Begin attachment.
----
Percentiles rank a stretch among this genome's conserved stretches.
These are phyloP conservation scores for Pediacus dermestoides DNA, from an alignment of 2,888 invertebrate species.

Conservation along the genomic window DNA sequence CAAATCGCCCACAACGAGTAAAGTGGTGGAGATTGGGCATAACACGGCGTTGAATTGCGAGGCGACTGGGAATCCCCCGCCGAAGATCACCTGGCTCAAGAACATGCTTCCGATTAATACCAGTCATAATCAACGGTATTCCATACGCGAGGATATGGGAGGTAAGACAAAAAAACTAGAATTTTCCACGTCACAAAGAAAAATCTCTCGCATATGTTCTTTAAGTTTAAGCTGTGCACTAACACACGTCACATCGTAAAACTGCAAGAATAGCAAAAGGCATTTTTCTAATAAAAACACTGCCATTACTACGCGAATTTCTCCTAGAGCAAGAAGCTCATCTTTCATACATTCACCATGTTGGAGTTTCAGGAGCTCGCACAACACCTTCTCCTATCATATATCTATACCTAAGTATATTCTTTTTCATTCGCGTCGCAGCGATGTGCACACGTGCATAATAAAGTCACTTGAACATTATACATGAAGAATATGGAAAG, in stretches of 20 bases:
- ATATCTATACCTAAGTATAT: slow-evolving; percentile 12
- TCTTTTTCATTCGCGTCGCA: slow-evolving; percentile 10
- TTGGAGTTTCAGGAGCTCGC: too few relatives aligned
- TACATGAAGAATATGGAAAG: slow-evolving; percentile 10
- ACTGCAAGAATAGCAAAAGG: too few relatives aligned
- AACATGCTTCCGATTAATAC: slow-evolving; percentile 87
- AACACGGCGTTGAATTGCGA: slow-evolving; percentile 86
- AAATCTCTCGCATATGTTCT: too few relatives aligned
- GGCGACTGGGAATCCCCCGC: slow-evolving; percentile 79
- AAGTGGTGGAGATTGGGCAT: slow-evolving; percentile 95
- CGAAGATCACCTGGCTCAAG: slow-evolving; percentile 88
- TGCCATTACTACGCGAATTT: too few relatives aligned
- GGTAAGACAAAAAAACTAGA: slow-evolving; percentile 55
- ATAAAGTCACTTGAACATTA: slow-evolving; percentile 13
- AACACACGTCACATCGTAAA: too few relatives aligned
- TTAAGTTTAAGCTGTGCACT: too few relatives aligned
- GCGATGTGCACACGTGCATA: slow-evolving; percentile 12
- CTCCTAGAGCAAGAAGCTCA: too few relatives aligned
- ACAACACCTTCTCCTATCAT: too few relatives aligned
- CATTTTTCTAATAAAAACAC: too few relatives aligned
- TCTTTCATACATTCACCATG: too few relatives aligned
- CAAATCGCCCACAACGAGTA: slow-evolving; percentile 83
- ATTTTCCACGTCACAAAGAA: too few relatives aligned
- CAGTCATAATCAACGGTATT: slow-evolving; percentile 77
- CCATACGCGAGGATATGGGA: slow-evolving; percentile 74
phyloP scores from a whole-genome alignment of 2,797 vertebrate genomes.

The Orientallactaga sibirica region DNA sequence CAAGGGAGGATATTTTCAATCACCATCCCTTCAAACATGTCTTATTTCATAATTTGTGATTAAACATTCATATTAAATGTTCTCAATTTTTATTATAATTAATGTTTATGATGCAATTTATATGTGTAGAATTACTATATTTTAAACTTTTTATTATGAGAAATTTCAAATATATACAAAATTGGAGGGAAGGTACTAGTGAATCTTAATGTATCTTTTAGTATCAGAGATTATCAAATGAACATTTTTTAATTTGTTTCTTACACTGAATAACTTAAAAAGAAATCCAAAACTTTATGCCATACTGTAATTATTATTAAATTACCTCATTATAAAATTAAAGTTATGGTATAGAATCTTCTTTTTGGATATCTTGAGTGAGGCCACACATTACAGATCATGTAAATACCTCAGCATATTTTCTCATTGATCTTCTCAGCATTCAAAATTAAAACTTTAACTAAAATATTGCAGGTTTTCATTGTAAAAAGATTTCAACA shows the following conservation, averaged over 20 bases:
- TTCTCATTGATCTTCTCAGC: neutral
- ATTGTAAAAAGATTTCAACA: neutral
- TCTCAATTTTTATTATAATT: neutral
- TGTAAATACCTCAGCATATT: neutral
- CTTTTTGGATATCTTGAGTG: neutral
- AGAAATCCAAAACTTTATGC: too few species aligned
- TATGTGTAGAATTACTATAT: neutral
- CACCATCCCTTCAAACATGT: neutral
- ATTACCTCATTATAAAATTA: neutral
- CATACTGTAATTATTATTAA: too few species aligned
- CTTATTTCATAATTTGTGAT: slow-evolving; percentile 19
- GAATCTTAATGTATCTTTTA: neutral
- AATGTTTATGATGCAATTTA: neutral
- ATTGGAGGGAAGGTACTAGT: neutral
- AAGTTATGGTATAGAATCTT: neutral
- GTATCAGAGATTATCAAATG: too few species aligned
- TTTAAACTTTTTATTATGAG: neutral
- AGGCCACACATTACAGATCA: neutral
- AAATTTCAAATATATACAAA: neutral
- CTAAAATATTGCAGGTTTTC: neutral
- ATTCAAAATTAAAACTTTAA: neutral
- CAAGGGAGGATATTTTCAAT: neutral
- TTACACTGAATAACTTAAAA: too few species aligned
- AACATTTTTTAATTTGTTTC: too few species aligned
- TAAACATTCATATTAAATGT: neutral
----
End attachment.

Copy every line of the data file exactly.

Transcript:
Percentiles rank a stretch among this genome's conserved stretches.
These are phyloP conservation scores for Pediacus dermestoides DNA, from an alignment of 2,888 invertebrate species.

Conservation along the genomic window DNA sequence CAAATCGCCCACAACGAGTAAAGTGGTGGAGATTGGGCATAACACGGCGTTGAATTGCGAGGCGACTGGGAATCCCCCGCCGAAGATCACCTGGCTCAAGAACATGCTTCCGATTAATACCAGTCATAATCAACGGTATTCCATACGCGAGGATATGGGAGGTAAGACAAAAAAACTAGAATTTTCCACGTCACAAAGAAAAATCTCTCGCATATGTTCTTTAAGTTTAAGCTGTGCACTAACACACGTCACATCGTAAAACTGCAAGAATAGCAAAAGGCATTTTTCTAATAAAAACACTGCCATTACTACGCGAATTTCTCCTAGAGCAAGAAGCTCATCTTTCATACATTCACCATGTTGGAGTTTCAGGAGCTCGCACAACACCTTCTCCTATCATATATCTATACCTAAGTATATTCTTTTTCATTCGCGTCGCAGCGATGTGCACACGTGCATAATAAAGTCACTTGAACATTATACATGAAGAATATGGAAAG, in stretches of 20 bases:
- ATATCTATACCTAAGTATAT: slow-evolving; percentile 12
- TCTTTTTCATTCGCGTCGCA: slow-evolving; percentile 10
- TTGGAGTTTCAGGAGCTCGC: too few relatives aligned
- TACATGAAGAATATGGAAAG: slow-evolving; percentile 10
- ACTGCAAGAATAGCAAAAGG: too few relatives aligned
- AACATGCTTCCGATTAATAC: slow-evolving; percentile 87
- AACACGGCGTTGAATTGCGA: slow-evolving; percentile 86
- AAATCTCTCGCATATGTTCT: too few relatives aligned
- GGCGACTGGGAATCCCCCGC: slow-evolving; percentile 79
- AAGTGGTGGAGATTGGGCAT: slow-evolving; percentile 95
- CGAAGATCACCTGGCTCAAG: slow-evolving; percentile 88
- TGCCATTACTACGCGAATTT: too few relatives aligned
- GGTAAGACAAAAAAACTAGA: slow-evolving; percentile 55
- ATAAAGTCACTTGAACATTA: slow-evolving; percentile 13
- AACACACGTCACATCGTAAA: too few relatives aligned
- TTAAGTTTAAGCTGTGCACT: too few relatives aligned
- GCGATGTGCACACGTGCATA: slow-evolving; percentile 12
- CTCCTAGAGCAAGAAGCTCA: too few relatives aligned
- ACAACACCTTCTCCTATCAT: too few relatives aligned
- CATTTTTCTAATAAAAACAC: too few relatives aligned
- TCTTTCATACATTCACCATG: too few relatives aligned
- CAAATCGCCCACAACGAGTA: slow-evolving; percentile 83
- ATTTTCCACGTCACAAAGAA: too few relatives aligned
- CAGTCATAATCAACGGTATT: slow-evolving; percentile 77
- CCATACGCGAGGATATGGGA: slow-evolving; percentile 74
phyloP scores from a whole-genome alignment of 2,797 vertebrate genomes.

The Orientallactaga sibirica region DNA sequence CAAGGGAGGATATTTTCAATCACCATCCCTTCAAACATGTCTTATTTCATAATTTGTGATTAAACATTCATATTAAATGTTCTCAATTTTTATTATAATTAATGTTTATGATGCAATTTATATGTGTAGAATTACTATATTTTAAACTTTTTATTATGAGAAATTTCAAATATATACAAAATTGGAGGGAAGGTACTAGTGAATCTTAATGTATCTTTTAGTATCAGAGATTATCAAATGAACATTTTTTAATTTGTTTCTTACACTGAATAACTTAAAAAGAAATCCAAAACTTTATGCCATACTGTAATTATTATTAAATTACCTCATTATAAAATTAAAGTTATGGTATAGAATCTTCTTTTTGGATATCTTGAGTGAGGCCACACATTACAGATCATGTAAATACCTCAGCATATTTTCTCATTGATCTTCTCAGCATTCAAAATTAAAACTTTAACTAAAATATTGCAGGTTTTCATTGTAAAAAGATTTCAACA shows the following conservation, averaged over 20 bases:
- TTCTCATTGATCTTCTCAGC: neutral
- ATTGTAAAAAGATTTCAACA: neutral
- TCTCAATTTTTATTATAATT: neutral
- TGTAAATACCTCAGCATATT: neutral
- CTTTTTGGATATCTTGAGTG: neutral
- AGAAATCCAAAACTTTATGC: too few species aligned
- TATGTGTAGAATTACTATAT: neutral
- CACCATCCCTTCAAACATGT: neutral
- ATTACCTCATTATAAAATTA: neutral
- CATACTGTAATTATTATTAA: too few species aligned
- CTTATTTCATAATTTGTGAT: slow-evolving; percentile 19
- GAATCTTAATGTATCTTTTA: neutral
- AATGTTTATGATGCAATTTA: neutral
- ATTGGAGGGAAGGTACTAGT: neutral
- AAGTTATGGTATAGAATCTT: neutral
- GTATCAGAGATTATCAAATG: too few species aligned
- TTTAAACTTTTTATTATGAG: neutral
- AGGCCACACATTACAGATCA: neutral
- AAATTTCAAATATATACAAA: neutral
- CTAAAATATTGCAGGTTTTC: neutral
- ATTCAAAATTAAAACTTTAA: neutral
- CAAGGGAGGATATTTTCAAT: neutral
- TTACACTGAATAACTTAAAA: too few species aligned
- AACATTTTTTAATTTGTTTC: too few species aligned
- TAAACATTCATATTAAATGT: neutral